Previously, Nancy was still indentured to U-Turn, whose businesses included substances harsher than mere weed, Nancy got a fucking job with Smarmy Matthew Modine, Silas finally got to follow in his mommy's footsteps, and Andy's gung-ho little army buddy was felled by a remote-control airplane.
After a countrified "Little Boxes," we see Andy has escaped the desert and had holed up inside Doug's office. He shows Doug the video of poor Rodriguez's unlikely fate -- Andy thinks it's a Pat Tillman situation -- but he isn't really in a place to process Doug's aggressive ignorance right now. The phone rings and Doug answers it, despite Andy thinking it'll bring about his death. A gruff voice on the other end demands to speak with Andy and tells Doug, "You know who this is!" Al Cowlings? (It's razor-sharp wit like that that made me TWoP's top recapper of 1994.) Doug hangs up and freaks to Andy that the military is so going to kill him. Nice to see that even though Nancy hasn't been dealing lately, they're still able to get good and paranoid.
At the Botwins', Silas is smirking to his mom about how awesome he is at selling drugs, evidenced by his $2,000 haul. Nancy is about 65/35 horrified/impressed and she reminds him that this is only a temporary solution until they get out of debt. To her credit, I doubt she really believes that's true. She then tries compartmentalizing, telling Silas that when he's working, he's just some punk dealing for her and he should work on an alias. Silas is in love with all of this and hops off to contemplate how following a parent's career path is an oft-forgotten virtue that really should be applauded in this day and age. Or to jerk off to how awesome a drug dealer he thinks he is. Probably the latter, the more I ponder it.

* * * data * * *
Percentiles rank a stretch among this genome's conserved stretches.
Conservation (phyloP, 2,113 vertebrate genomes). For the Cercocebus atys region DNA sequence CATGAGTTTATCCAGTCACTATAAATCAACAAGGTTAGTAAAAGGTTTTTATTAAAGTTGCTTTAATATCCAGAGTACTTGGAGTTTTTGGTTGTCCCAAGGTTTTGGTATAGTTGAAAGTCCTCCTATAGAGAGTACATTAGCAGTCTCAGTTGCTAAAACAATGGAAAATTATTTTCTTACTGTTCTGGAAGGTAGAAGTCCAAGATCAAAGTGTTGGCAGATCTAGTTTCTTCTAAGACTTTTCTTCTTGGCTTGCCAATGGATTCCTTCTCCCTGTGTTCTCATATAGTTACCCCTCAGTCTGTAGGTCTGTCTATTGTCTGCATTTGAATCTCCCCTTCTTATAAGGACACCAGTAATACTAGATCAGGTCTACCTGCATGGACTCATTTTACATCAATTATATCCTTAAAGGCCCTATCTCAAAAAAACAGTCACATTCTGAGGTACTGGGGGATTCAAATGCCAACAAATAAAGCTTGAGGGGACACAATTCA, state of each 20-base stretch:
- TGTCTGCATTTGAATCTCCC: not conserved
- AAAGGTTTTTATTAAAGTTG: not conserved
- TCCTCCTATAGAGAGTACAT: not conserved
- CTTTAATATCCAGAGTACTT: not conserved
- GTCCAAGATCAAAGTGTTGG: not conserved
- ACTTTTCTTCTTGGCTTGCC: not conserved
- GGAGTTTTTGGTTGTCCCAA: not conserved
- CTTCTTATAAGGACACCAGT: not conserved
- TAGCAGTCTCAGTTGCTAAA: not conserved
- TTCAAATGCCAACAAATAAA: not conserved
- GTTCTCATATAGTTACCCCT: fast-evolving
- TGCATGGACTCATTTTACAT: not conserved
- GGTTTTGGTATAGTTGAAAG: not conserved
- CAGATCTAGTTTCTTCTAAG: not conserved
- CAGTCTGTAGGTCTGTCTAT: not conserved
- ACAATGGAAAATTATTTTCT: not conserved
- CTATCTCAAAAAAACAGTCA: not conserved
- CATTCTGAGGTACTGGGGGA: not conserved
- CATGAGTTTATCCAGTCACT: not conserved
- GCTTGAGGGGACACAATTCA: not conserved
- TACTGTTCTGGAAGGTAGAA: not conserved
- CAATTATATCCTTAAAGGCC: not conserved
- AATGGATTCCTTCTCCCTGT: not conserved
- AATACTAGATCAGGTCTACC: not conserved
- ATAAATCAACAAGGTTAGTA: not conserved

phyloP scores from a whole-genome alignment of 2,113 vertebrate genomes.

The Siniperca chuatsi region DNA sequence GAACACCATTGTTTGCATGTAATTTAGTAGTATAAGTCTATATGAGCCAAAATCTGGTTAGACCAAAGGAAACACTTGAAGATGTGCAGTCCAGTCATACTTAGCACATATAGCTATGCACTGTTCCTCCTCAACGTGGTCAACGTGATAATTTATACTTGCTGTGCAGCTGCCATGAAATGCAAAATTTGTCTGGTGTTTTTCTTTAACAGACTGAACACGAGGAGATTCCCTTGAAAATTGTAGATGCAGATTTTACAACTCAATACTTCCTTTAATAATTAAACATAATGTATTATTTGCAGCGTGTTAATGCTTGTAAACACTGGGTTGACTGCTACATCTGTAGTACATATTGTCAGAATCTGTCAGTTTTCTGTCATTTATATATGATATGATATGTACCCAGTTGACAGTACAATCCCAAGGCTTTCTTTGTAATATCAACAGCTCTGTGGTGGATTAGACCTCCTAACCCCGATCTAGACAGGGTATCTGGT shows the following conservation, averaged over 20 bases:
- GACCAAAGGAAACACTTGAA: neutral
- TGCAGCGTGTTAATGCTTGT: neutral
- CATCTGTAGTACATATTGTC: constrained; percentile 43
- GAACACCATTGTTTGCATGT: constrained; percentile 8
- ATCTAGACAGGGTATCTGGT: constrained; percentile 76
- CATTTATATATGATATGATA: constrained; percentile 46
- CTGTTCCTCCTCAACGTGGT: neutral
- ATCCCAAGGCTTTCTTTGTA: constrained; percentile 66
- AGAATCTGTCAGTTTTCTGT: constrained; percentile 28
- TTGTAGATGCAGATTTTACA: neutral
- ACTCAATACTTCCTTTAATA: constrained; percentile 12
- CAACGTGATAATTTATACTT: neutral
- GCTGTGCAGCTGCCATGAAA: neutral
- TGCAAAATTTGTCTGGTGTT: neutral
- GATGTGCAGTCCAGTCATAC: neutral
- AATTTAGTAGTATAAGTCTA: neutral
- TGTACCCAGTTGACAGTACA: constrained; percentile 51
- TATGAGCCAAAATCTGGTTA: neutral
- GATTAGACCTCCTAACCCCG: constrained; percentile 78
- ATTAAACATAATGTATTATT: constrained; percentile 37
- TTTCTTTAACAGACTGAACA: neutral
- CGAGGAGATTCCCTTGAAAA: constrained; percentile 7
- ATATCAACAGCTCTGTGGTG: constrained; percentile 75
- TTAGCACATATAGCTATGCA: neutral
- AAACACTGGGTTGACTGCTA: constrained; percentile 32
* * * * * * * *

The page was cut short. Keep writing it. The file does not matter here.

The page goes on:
Creepy, smarm-faced Sullivan Groff is staring out his office window into the sunshine outside and romanticizing the caliber of people who will make Majestic great. We eventually see he's talking to Doug, who seems to appreciate Sullivan's poetry but would rather cut to the chase and discuss the gold club membership he'd like in exchange for his support on the sewage pipeline. Sullivan smiles and winks because Doug Wilson is, as ever, completely easy.
At the summer school in Majestic where Nancy has sent Shane to keep him out of
her hair trouble, the awesome Paul F. Tompkins is preparing the class to learn "critical thinking" skills. He asks a question that Shane answers by reading from the textbook, which gives Tompkins the opportunity to play the "Shall we learn from books or from life?" card, like, thanks Robin Williams. Shane's sold, however, particularly when the alternative to reading from the textbook is a murder mystery game. I like that the normally suspicious Shane is lowering his defenses here, though I totally should have seen where it was going.